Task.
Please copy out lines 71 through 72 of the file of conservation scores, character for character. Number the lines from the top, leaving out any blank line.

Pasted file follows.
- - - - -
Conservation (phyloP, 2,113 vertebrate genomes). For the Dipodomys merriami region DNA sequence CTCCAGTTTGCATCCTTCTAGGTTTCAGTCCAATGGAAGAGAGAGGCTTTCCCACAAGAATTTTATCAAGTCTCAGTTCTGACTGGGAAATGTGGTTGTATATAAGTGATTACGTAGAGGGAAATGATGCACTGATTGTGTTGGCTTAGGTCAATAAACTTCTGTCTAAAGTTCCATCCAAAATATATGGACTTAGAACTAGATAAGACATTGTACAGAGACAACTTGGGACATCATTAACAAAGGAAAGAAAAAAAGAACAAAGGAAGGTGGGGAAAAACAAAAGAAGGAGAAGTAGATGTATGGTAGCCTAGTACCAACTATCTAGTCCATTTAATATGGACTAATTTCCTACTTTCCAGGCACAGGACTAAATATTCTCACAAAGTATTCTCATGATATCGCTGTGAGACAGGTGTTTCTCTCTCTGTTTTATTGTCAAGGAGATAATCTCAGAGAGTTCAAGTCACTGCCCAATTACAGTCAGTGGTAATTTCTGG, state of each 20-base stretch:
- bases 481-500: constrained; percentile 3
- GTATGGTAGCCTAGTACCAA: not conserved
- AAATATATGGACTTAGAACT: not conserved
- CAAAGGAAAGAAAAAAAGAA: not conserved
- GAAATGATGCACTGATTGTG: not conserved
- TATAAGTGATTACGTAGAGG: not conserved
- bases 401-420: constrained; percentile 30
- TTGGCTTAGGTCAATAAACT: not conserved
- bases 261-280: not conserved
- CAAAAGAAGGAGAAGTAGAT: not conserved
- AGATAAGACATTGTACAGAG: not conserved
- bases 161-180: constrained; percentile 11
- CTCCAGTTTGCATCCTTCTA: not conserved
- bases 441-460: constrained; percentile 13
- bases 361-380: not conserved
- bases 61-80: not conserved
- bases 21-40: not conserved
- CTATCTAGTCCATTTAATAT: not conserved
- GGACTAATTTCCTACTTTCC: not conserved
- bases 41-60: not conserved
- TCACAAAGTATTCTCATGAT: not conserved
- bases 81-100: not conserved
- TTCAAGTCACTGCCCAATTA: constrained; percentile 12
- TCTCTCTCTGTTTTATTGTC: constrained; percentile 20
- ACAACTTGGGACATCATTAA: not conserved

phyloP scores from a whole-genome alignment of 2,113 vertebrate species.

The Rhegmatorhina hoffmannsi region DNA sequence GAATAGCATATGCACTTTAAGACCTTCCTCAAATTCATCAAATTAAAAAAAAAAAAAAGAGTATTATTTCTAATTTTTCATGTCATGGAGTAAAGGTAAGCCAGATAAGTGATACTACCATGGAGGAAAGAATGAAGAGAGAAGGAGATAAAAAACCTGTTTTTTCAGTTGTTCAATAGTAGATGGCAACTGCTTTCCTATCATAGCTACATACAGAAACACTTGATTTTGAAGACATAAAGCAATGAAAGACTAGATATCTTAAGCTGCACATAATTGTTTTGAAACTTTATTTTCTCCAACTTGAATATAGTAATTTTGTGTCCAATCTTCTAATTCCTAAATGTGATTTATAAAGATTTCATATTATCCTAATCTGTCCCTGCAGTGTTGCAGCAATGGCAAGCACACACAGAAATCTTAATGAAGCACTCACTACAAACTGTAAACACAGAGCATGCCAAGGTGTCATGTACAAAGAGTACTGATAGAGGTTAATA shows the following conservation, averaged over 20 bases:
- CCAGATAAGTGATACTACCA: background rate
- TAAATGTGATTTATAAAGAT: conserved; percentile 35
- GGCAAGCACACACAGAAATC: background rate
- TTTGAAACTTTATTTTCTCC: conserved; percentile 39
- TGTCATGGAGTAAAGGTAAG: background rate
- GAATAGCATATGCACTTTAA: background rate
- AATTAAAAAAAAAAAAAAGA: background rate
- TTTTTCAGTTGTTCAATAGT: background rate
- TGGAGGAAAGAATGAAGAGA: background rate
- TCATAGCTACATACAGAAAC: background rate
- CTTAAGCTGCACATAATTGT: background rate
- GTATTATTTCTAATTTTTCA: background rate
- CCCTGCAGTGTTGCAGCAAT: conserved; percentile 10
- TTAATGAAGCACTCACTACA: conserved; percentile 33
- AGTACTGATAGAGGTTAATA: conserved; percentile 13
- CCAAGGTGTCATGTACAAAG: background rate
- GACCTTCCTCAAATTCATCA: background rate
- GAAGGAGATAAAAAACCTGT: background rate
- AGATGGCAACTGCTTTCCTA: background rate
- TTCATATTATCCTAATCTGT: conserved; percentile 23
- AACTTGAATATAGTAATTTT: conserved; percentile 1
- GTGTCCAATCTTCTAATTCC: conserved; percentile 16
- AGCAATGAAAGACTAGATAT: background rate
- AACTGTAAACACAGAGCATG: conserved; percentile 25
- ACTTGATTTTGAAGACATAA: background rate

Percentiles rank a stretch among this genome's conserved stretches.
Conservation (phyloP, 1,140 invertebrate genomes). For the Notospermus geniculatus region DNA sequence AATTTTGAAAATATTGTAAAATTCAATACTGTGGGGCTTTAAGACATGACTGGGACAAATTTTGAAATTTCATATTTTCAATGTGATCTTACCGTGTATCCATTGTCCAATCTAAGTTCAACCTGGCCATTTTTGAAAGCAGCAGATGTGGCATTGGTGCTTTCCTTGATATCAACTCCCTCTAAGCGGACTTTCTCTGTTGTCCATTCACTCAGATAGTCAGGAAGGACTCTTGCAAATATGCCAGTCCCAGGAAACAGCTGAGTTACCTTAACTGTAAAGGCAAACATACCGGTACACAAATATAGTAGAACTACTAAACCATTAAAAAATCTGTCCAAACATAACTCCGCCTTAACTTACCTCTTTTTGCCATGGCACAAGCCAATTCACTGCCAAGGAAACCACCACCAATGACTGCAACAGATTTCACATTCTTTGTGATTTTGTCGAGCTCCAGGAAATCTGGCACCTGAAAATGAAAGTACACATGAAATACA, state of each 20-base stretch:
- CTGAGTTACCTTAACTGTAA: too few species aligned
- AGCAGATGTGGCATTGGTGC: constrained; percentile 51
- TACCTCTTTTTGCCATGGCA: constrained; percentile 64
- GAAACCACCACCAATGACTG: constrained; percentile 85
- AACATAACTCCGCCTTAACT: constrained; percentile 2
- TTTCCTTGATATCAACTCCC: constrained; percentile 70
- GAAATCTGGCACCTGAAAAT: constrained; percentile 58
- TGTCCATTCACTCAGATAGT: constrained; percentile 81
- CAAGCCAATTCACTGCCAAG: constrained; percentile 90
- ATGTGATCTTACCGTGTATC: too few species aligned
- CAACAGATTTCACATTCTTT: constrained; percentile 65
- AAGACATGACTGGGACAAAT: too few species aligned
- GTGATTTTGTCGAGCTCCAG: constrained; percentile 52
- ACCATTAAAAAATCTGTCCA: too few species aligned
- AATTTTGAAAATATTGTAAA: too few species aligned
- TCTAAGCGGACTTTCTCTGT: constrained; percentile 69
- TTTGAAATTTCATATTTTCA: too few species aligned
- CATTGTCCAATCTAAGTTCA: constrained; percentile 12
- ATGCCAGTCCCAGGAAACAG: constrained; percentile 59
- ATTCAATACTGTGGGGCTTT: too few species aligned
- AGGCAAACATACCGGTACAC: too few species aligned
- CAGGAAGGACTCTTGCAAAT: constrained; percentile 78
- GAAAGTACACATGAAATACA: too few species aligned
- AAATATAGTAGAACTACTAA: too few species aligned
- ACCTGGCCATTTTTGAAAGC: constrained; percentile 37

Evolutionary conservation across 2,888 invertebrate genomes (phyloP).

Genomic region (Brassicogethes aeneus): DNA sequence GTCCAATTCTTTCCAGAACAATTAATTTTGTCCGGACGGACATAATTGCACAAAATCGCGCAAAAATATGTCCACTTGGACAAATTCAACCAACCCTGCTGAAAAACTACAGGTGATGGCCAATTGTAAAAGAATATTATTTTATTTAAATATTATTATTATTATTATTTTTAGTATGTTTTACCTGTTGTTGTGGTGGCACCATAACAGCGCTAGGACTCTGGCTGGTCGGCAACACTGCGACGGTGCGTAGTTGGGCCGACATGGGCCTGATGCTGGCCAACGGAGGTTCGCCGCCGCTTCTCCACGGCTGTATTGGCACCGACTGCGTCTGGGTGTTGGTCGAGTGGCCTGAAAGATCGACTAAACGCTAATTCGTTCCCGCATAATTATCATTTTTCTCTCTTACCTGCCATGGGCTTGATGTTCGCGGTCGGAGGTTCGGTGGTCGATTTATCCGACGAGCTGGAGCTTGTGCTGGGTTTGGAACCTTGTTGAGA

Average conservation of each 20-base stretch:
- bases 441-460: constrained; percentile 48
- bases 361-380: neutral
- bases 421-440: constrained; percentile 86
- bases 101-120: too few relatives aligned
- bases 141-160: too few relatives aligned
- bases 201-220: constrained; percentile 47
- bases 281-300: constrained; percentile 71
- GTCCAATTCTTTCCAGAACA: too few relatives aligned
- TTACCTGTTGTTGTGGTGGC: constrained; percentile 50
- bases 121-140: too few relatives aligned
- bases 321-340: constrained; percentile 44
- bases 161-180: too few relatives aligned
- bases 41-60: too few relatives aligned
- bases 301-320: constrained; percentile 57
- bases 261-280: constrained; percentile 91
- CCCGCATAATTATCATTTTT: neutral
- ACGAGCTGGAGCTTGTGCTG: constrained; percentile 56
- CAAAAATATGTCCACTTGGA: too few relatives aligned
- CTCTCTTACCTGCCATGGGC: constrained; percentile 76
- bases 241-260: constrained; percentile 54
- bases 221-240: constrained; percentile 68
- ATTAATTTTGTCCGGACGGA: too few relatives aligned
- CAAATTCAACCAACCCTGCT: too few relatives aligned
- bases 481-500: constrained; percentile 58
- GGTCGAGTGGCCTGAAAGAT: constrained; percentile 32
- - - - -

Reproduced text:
- TCTAAGCGGACTTTCTCTGT: constrained; percentile 69
- TTTGAAATTTCATATTTTCA: too few species aligned